"Medicare’s hip and knee replacement bundled payment models didn’t lead to a decrease in quality of care and also saved Medicare money. But bundled payments for other types of clinical episodes like heart attacks haven’t yielded similar results."

FierceHealthcare

Cancer Death Rate Is in Steady Decline Among Americans

"The cancer death rate in the United States has dropped 29 percent since 1991, the American Cancer Society reported ... The decline translates to approximately 2.9 million fewer cancer deaths than would have occurred if the mortality rate had remained constant.... [R]educed smoking rates and to advances in lung cancer treatment ... together spurred an accelerated drop in the cancer death rate of 2.2 percent from 2016 to 2017 -- the largest single-year decline in cancer mortality ever reported."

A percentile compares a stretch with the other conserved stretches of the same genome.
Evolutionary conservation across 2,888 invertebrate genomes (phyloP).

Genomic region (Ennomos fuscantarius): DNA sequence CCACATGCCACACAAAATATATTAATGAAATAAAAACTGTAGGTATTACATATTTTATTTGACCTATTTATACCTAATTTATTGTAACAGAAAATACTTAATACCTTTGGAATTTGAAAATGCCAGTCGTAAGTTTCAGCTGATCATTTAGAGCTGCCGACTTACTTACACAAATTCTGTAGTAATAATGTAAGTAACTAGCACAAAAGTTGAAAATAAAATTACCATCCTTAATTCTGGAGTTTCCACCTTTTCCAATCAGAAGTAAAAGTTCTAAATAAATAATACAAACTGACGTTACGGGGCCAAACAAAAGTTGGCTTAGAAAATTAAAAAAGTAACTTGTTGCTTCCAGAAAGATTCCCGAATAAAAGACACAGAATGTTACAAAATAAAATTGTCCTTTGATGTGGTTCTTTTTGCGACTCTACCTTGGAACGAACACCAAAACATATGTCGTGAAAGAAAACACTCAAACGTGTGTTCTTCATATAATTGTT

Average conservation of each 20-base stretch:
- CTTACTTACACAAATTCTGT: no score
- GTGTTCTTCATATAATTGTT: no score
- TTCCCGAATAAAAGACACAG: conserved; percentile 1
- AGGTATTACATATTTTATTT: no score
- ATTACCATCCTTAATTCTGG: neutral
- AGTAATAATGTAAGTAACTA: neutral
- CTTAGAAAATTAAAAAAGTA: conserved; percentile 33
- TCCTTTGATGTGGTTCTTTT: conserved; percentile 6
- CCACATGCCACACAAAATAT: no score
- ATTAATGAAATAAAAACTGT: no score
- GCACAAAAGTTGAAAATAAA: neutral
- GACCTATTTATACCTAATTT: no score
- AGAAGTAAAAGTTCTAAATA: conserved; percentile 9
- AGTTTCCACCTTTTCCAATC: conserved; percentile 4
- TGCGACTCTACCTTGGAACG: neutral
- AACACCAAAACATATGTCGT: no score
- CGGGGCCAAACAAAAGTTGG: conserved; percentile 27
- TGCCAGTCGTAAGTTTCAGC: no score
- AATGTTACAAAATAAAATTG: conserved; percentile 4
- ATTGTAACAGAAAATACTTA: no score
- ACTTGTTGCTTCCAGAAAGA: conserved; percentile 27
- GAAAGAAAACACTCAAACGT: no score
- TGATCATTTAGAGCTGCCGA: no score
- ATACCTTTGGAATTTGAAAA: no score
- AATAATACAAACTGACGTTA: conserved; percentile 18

The New York Times; subscription may be required

States Ring in New Year with Ambitious New Health Laws

"A new law in Colorado protects patients from out-of-network bills, establishing a cap on what out-of-network providers can charge as well as an arbitration process to address payment disputes.... Maryland approved a first-of-its-kind prescription drug affordability board ... California enacted legislation to ban pharmaceutical companies from engaging in practices that seek to block competition by generic manufacturers ... [L]aws effective Jan. 1 in Georgia, Illinois, and Minnesota ... attack [drug prices] from a variety of angles, including forcing PBMs to be more transparent about their operations and pricing strategies and restricting them from preventing pharmacists from disclosing to patients cheaper alternatives."